—Emily White and Lisa Little, Layer (layerla.com)
—Nicola Twilley, Edible Geography/GOOD (ediblegeography.com/good.is)
—Christian Chaudhari (cargocollective.com/ccd)
—Tim Maly, Quiet Babylon (quietbabylon.com)
Geoff’s original post includes a great listing of films and texts as well.
For a project at the Bartlett School of Architecture’s Unit 11, presented and discussed at the Landscape Futures Super-Workshop, Rina Kukaj explored a series of aerial landscapes—a “purification blanket”—that would act as a distributed atmospheric filter for the city.
Located on a desolate and dusty plane near the ancient Ziggurat of UR, the NassiriyahTruck Stop is proposed as a modern day oasis along one of Iraq’s most dangerous highways. The project is intended to become an economic seed for the local community by proving space and microfinance grants for family-owned businesses, as well as vital services and supplies for Iraq’s trucking community.
The project’s distinctive modular steel canopy is designed with both economy and efficiency in mind. Each module can be pre-assembled offsite and bolted together in the field. By combining inverted and regular pyramidal modules, the design is able to create a compound span capable of clearing 17 meters from inexpensive lightweight steel members.
Architects: New World Design LLC
Location: Ur, Dhi Qar, Iraq
Immersive Kinematics is a Research Group at the University of Pennsylvania directed by professors Simon Kim and Mark Yim. This group is a collaboration between Penn Engineering and Penn Design and expands the roles of architecture and engineering focusing on integrating robotics, interaction, and embedded intelligence in our buildings, cities, and cultures. The group offers a class teaming architecture and engineering students in mechatronic projects.
NunoErin, of thermosensitive furniture renown, have created a pair of interactive benches for the new Mississippi Children’s Museum.Made of translucent resin, sensors, and LEDs, the benches are part of an interactive installation that teaches children about electrical storms. According to NunoErin, “the Lighting Benches take us on a sensorial journey into the heart of an electrical storm. Each bench is portrayed as a bolt of lightning that strikes the ground with fractured yet symmetrical geometry.”
Tanya Bonakdar Gallery presents Tomas Saraceno’s third major solo exhibition of new work at the gallery, Clouds Cities, Connectome. His visionary project promotes the construction of an alternate means of co-habitation, one that literally rises above contemporary debates often politicized by borderlines and national identity. Saraceno defies natural restrictions on what we currently perceive social habitat to be, and proposes a more sustainable and renewable global territory that will rise up in the sky to be borne on the winds. While exploring alternative means of intercultural, international and interdisciplinary space, his architecture of connectivity provokes engagement between individuals while underscoring a mutual interdependence on sustainable natural resources.
521 West 21st St
Writer Raj Patel, author of The Value of Nothing is making the rounds talking about supermarkets as an endangered model and potential breakdown to global logistical empires like the food supply chain and supermarket-ism in the face of peak oil and population growth among other factors.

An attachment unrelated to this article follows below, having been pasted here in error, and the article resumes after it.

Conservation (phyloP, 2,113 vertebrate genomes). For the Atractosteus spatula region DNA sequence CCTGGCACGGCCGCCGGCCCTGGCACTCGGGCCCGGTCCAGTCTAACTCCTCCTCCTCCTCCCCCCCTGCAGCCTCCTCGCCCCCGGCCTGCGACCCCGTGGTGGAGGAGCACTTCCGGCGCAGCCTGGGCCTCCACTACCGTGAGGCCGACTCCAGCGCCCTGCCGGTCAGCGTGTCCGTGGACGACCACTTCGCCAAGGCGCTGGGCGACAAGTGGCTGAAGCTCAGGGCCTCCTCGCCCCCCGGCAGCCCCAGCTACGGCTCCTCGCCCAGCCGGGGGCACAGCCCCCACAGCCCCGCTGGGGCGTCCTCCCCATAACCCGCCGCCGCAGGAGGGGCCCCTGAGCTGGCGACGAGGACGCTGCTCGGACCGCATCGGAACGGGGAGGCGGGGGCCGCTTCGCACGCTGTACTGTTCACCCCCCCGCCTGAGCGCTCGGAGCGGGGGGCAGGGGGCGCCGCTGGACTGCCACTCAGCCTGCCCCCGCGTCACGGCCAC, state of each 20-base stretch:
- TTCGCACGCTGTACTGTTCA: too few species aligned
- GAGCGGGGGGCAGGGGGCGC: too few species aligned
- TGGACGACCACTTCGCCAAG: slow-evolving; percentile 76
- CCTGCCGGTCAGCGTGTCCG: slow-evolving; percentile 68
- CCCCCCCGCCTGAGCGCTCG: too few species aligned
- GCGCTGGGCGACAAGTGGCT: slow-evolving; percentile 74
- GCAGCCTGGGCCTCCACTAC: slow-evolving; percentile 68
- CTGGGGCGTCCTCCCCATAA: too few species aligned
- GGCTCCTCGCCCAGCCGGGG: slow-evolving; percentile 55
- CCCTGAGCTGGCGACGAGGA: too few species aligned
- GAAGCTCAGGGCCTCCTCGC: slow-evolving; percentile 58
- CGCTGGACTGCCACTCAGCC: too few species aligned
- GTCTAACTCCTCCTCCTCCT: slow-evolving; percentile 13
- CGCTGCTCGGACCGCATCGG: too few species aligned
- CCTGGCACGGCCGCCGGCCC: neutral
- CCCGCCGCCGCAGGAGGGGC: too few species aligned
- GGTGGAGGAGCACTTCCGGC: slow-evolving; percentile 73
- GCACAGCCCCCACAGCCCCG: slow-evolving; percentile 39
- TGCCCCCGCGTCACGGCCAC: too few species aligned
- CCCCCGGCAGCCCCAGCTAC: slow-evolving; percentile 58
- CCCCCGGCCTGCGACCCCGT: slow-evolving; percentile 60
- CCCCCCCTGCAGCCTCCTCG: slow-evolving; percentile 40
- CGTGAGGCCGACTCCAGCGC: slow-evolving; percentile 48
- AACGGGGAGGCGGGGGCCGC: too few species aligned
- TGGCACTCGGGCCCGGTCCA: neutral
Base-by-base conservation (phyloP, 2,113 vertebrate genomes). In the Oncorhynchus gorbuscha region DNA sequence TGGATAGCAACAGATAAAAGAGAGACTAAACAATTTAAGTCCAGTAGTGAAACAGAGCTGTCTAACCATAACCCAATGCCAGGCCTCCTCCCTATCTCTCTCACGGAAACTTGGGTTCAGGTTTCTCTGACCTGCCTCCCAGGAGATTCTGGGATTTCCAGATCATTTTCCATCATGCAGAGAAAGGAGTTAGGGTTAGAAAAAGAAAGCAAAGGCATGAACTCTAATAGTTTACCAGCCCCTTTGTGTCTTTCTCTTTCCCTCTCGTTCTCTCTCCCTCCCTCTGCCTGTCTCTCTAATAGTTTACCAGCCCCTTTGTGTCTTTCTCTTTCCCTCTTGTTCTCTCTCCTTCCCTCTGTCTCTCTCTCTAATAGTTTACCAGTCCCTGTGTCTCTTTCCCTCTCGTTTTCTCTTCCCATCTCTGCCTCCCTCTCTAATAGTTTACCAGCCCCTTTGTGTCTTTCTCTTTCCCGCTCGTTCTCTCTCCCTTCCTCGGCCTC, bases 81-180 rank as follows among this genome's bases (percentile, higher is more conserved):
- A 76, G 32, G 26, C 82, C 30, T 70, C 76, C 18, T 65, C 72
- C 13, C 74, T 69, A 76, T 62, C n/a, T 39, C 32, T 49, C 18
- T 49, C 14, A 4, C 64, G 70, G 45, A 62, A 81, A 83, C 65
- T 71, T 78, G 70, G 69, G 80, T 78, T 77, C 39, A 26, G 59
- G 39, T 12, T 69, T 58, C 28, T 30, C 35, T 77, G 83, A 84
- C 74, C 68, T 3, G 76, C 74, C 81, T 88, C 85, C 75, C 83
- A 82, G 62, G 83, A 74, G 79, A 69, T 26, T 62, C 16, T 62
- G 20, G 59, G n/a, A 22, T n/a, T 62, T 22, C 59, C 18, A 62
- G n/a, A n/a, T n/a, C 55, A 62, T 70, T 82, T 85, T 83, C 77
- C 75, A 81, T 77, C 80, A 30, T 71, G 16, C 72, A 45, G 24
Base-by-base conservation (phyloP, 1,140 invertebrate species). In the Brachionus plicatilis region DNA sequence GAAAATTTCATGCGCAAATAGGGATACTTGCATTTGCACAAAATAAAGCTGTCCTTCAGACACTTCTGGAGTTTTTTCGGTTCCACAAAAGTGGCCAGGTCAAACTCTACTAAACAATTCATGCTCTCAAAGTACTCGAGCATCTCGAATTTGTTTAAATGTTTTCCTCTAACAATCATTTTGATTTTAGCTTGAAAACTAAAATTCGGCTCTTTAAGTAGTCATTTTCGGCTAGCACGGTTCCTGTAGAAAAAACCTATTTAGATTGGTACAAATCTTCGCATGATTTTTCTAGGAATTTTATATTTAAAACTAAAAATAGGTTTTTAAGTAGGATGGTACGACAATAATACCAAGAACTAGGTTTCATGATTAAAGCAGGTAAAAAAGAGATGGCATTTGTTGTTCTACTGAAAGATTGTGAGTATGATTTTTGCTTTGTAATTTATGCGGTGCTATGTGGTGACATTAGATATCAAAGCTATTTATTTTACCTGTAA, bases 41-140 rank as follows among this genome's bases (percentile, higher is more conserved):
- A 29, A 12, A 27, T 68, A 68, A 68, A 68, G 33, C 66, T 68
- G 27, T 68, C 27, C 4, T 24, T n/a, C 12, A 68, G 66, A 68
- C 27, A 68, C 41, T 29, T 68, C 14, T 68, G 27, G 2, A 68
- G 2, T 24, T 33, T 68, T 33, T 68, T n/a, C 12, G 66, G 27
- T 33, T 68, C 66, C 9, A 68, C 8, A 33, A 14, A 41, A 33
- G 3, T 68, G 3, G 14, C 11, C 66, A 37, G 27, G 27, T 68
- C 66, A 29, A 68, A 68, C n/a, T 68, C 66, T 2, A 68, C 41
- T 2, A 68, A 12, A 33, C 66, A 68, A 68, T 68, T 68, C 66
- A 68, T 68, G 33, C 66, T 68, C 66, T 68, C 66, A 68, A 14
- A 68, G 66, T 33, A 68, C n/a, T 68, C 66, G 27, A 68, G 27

And of course I’m reminded of a couple of our favorite television commercials
The Parklands, South Bank, Brisbane, Australia, has played host to Lightwave, a sensory light installation at the Unlimited festival. At 10m x 16m x 5.5m, Lightwave is not just a sculpture or an art piece, but an object that can be interacted with, like a large animated toy or hybrid living creature—glowing and pulsing by the river. The design by AnL Studio was intended to provoke conversations about using contemporary parks as a performative public space. By offering a new and unexpected experience between people and the object (displayed art), or between nature and the (artificial) object, Lightwave responds in a purposefully dynamic and playful way, engaging and inviting public participation. The object is responsive to the new environment, therefore generating a new pattern into the place and time. More explanation and photographs of Lightwave following the break.
The Video of Yaohua Wang‘s fantastic thesis project, “Latent City” which received Sci-Arc’s Thesis award. The project tracks a post industrial infrastructural shift within a new city in China. The project unfolds through a cinematic scenario with information on the project embeded within the narrative, including dimensions of political intrigue and infrastructural logics.
via The Architect’s Newspaper: Data centers are notorious energy-gobblers. They account for 23 percent of carbon emissions from global information and communications technology, according to research firm Gartner, and they claim about 1.5 percent of total electricity usage in the U.S. Much of this consumption comes from cooling the space used to house data servers, so the Yahoo Computing Coop, as the company calls it, mimics long, narrow industrial chicken coops designed to improve natural airflow.
Below are some really great parametric data visualization projects taken from visualcomplexity.com: